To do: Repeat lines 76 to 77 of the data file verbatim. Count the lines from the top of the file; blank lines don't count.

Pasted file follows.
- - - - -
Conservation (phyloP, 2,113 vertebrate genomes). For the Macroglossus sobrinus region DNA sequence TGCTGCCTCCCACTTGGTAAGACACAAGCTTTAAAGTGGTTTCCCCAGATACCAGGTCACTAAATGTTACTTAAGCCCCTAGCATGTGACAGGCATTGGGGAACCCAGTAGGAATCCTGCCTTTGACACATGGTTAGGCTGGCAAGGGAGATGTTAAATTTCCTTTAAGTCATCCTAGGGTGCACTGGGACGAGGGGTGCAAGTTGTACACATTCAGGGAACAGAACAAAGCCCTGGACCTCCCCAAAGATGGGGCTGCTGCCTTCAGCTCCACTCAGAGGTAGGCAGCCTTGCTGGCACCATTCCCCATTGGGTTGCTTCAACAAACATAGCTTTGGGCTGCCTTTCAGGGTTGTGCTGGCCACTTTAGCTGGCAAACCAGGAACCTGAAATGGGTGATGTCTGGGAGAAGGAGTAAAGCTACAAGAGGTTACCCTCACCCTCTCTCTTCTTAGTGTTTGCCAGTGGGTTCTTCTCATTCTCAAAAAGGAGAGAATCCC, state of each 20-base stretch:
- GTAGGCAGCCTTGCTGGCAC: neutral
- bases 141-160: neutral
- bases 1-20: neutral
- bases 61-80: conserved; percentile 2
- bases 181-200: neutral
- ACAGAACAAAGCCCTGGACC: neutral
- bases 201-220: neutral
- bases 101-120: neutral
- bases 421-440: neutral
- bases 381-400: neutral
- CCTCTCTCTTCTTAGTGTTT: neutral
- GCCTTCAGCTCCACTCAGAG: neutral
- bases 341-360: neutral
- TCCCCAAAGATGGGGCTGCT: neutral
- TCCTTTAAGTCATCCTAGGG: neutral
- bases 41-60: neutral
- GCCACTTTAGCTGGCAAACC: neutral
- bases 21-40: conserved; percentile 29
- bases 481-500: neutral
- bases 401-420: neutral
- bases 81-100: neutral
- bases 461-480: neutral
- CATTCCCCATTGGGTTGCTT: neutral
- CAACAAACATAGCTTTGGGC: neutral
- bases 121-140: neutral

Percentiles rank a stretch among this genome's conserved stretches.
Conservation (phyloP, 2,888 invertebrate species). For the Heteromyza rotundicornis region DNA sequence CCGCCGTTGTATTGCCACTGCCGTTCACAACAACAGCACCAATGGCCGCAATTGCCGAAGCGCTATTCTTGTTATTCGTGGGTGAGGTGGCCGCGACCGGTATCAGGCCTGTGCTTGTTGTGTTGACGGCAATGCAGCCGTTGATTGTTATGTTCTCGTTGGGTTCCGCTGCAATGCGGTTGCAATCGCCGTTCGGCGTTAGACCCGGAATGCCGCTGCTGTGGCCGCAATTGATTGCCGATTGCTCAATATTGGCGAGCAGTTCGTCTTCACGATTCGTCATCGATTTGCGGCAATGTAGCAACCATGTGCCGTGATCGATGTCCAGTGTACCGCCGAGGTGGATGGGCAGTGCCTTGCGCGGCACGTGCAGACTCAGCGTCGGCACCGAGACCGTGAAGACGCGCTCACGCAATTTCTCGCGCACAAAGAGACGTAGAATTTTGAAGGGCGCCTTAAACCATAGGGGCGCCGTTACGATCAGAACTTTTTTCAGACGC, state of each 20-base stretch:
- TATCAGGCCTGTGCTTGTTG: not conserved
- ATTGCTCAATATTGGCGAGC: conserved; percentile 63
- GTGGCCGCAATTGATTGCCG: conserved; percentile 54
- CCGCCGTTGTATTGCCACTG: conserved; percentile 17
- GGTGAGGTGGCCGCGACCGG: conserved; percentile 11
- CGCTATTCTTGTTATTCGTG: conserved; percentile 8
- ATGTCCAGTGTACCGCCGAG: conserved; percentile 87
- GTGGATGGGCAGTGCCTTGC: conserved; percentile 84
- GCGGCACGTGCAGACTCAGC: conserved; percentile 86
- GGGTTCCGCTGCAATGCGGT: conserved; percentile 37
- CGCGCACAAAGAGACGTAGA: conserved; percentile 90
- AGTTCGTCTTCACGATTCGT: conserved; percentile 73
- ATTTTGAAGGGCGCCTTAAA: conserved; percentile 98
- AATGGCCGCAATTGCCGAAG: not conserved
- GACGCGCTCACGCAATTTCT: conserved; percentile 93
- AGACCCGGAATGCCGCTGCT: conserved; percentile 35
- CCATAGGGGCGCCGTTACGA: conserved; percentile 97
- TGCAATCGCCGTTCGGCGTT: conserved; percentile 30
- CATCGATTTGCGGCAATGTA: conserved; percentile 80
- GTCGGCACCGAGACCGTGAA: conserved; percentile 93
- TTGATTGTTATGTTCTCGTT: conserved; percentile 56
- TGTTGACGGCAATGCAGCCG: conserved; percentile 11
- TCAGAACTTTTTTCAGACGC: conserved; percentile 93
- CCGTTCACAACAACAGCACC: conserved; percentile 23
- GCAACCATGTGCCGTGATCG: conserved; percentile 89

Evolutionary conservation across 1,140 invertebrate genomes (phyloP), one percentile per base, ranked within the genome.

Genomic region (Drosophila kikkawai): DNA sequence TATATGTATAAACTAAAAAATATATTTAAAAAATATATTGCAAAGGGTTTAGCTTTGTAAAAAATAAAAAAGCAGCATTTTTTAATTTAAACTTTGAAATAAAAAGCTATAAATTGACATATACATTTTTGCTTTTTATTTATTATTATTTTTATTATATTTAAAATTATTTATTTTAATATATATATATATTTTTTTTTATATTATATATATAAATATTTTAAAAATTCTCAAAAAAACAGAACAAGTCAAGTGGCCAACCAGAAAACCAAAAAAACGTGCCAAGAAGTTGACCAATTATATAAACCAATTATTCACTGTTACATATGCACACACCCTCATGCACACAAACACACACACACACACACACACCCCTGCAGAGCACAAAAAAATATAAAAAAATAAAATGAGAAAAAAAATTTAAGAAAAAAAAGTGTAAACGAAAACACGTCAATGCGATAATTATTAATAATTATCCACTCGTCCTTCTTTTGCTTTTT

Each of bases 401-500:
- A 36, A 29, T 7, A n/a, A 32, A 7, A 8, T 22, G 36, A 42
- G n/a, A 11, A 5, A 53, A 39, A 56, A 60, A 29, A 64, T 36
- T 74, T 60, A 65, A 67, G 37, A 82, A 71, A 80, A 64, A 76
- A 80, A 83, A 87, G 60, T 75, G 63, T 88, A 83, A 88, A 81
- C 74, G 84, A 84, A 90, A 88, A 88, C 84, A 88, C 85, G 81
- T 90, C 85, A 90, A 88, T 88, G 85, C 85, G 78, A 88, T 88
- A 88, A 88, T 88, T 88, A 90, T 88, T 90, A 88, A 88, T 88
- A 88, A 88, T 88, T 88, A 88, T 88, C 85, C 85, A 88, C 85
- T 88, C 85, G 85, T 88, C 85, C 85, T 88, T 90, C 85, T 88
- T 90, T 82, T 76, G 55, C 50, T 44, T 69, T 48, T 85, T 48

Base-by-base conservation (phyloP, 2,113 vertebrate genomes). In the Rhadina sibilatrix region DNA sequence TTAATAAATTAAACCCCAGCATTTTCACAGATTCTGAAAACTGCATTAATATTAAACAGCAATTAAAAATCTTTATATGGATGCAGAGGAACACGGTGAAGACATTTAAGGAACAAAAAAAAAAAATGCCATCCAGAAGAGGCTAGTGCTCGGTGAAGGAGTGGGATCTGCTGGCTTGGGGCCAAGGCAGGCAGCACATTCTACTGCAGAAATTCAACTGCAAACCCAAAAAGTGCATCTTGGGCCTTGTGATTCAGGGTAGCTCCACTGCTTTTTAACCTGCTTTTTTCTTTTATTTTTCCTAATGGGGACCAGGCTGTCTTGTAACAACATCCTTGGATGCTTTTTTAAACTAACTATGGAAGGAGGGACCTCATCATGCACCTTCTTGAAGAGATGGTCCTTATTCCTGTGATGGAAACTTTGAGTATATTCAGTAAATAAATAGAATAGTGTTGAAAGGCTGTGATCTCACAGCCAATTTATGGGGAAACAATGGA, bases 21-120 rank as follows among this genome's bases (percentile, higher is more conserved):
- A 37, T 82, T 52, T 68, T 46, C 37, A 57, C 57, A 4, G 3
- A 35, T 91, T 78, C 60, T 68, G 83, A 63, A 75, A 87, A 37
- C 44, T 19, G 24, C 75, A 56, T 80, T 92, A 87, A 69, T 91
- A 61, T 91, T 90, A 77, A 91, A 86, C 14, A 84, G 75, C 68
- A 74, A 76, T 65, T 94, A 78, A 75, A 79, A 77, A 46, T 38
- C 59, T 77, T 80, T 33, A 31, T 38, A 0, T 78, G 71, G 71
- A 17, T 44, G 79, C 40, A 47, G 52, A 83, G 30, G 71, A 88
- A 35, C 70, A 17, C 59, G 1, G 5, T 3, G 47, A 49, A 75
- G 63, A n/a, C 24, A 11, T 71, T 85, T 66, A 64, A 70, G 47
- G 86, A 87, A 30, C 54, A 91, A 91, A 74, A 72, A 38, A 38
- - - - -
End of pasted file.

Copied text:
- G 63, A n/a, C 24, A 11, T 71, T 85, T 66, A 64, A 70, G 47
- G 86, A 87, A 30, C 54, A 91, A 91, A 74, A 72, A 38, A 38